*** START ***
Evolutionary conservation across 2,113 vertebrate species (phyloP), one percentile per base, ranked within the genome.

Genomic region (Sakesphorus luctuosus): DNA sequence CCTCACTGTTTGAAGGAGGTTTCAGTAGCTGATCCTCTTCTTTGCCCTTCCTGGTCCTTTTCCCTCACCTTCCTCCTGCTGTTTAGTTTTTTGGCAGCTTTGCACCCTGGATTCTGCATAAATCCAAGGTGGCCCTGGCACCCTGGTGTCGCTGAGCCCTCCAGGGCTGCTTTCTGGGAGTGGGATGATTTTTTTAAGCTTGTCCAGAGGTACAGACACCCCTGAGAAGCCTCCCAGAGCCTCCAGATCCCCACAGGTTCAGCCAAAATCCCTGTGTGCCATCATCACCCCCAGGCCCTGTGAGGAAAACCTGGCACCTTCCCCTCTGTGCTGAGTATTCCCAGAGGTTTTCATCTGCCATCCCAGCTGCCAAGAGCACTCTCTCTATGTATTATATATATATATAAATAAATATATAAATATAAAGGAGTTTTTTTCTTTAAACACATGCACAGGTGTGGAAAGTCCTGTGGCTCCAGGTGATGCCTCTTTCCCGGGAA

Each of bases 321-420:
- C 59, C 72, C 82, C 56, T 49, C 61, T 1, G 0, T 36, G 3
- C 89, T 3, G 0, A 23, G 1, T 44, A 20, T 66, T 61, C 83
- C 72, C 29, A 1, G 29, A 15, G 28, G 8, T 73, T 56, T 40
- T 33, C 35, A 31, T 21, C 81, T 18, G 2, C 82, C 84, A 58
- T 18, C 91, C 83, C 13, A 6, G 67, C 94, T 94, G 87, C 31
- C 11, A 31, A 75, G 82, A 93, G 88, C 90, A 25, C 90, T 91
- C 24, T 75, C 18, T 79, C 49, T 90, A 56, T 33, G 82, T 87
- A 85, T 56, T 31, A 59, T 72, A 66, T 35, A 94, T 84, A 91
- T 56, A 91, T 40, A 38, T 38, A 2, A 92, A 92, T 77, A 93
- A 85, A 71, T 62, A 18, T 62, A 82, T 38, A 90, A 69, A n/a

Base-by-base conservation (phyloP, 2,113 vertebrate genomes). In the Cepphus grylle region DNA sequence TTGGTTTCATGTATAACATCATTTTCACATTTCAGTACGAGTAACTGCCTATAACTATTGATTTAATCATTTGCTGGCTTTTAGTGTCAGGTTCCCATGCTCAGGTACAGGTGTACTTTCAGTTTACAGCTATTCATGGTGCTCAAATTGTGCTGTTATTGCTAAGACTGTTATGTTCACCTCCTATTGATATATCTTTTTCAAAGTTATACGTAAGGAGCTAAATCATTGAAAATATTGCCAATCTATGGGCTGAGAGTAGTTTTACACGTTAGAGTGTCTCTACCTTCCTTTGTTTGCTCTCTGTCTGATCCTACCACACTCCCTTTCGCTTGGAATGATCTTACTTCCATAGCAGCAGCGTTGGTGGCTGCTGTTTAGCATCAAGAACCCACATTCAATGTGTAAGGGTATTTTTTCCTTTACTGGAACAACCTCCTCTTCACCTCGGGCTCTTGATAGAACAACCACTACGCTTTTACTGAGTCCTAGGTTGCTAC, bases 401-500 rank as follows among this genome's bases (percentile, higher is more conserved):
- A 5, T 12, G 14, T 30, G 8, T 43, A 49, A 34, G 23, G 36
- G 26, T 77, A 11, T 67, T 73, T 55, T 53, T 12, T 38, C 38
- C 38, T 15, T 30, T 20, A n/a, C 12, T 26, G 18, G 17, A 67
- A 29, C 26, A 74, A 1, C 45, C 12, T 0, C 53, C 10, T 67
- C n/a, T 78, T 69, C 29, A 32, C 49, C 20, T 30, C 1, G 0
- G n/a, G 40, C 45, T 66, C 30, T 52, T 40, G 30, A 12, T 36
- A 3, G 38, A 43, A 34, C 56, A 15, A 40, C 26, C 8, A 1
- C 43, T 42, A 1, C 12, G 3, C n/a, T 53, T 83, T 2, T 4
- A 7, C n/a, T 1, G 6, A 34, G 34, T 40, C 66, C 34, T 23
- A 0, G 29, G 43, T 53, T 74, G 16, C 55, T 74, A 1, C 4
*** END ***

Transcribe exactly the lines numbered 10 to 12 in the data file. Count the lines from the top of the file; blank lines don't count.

- C 24, T 75, C 18, T 79, C 49, T 90, A 56, T 33, G 82, T 87
- A 85, T 56, T 31, A 59, T 72, A 66, T 35, A 94, T 84, A 91
- T 56, A 91, T 40, A 38, T 38, A 2, A 92, A 92, T 77, A 93